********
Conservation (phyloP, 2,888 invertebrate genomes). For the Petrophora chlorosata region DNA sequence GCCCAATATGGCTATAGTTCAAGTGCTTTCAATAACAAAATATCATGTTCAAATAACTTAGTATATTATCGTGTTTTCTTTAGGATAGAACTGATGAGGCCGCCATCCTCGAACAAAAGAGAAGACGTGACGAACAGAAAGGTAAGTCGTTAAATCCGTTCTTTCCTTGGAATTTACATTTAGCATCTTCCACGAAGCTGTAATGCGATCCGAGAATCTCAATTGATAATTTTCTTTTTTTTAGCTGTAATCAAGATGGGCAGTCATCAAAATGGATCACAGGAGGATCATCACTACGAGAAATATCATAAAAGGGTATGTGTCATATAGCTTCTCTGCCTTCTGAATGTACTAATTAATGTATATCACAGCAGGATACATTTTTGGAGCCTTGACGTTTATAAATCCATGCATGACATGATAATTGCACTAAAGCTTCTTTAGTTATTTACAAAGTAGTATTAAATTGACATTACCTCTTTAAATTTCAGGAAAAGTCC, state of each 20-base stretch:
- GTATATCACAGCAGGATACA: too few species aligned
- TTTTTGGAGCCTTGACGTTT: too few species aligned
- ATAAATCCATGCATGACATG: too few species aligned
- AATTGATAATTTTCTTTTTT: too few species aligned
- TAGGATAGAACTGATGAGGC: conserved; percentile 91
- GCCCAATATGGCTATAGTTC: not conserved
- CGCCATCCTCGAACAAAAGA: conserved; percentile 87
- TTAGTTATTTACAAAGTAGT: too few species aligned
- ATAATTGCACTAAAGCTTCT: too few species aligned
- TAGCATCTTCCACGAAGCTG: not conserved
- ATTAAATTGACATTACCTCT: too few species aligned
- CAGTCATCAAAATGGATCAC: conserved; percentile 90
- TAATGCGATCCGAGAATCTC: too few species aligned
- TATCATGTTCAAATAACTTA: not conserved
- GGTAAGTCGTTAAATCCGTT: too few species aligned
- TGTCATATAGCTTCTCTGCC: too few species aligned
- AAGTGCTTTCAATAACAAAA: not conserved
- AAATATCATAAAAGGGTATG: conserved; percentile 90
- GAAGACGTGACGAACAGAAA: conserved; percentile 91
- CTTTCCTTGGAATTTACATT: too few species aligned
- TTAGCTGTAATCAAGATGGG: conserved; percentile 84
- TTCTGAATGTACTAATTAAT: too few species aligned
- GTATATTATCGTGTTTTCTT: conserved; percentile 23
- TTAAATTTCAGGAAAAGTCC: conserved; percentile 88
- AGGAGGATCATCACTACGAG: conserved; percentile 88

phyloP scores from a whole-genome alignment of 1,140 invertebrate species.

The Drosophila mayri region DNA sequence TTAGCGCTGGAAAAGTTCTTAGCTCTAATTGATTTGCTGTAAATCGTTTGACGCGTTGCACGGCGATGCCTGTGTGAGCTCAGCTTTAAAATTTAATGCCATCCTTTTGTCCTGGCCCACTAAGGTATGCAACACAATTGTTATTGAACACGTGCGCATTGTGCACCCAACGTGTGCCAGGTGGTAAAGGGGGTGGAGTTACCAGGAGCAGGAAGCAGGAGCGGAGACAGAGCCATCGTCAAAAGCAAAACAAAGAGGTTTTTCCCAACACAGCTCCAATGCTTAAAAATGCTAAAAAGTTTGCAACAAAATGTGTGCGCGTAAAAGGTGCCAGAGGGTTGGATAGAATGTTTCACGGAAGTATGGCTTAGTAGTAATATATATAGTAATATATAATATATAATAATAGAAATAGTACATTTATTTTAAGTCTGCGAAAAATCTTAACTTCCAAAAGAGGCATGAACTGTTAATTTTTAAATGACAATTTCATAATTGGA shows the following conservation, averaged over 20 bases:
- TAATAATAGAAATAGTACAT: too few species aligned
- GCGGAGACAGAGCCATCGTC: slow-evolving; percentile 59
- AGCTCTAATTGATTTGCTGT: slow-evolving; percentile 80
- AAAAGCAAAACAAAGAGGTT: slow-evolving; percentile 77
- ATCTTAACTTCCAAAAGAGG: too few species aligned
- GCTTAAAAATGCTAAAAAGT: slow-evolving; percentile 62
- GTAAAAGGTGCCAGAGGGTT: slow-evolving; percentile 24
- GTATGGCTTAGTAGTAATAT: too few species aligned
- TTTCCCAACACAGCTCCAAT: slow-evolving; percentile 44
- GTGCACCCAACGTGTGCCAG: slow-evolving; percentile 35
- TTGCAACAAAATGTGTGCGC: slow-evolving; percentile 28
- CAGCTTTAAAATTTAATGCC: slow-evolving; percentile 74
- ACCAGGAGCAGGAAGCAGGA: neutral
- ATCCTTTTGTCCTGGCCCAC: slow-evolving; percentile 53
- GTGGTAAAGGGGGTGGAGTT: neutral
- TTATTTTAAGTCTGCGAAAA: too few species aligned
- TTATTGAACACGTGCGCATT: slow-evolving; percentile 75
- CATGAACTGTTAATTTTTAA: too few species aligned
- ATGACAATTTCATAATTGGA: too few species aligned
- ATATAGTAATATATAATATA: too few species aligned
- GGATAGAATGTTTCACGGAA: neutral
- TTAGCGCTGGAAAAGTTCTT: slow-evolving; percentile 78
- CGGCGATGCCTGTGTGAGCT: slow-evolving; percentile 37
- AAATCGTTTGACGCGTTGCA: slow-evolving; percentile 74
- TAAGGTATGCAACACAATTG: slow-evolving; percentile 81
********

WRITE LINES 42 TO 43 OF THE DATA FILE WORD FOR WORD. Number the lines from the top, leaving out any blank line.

- ATCCTTTTGTCCTGGCCCAC: slow-evolving; percentile 53
- GTGGTAAAGGGGGTGGAGTT: neutral